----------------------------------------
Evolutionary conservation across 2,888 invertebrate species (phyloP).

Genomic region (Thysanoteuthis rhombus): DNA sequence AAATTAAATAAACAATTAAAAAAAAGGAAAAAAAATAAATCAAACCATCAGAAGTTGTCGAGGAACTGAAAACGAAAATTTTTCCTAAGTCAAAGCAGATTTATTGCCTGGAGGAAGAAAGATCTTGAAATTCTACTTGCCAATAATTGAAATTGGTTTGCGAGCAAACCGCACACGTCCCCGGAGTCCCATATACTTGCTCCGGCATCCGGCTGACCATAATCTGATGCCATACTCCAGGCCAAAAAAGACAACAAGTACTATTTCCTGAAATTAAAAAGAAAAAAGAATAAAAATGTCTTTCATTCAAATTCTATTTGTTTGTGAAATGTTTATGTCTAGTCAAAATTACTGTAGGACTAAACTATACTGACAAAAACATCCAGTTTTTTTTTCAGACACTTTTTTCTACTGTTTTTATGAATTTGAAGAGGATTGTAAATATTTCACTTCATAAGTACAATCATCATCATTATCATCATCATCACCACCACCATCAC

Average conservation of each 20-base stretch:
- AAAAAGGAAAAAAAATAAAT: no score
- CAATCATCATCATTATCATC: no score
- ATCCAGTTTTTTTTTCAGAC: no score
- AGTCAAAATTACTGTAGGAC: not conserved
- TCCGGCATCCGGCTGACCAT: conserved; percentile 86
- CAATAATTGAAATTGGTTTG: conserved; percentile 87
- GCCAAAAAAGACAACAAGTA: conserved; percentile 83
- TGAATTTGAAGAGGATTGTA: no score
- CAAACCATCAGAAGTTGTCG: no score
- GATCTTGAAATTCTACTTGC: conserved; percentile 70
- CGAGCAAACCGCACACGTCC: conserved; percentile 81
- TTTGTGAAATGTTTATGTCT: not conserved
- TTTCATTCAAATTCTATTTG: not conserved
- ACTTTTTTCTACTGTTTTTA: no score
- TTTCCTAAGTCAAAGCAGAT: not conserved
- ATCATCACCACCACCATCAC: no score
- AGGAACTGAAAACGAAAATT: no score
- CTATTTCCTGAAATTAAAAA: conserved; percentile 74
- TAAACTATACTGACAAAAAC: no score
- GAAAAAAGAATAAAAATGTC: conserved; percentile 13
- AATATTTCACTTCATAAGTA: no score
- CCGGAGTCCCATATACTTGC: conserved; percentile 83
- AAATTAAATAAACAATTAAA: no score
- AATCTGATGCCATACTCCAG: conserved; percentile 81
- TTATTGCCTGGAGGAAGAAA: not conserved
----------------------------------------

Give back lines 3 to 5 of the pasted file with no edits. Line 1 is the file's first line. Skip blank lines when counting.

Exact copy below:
Average conservation of each 20-base stretch:
- AAAAAGGAAAAAAAATAAAT: no score
- CAATCATCATCATTATCATC: no score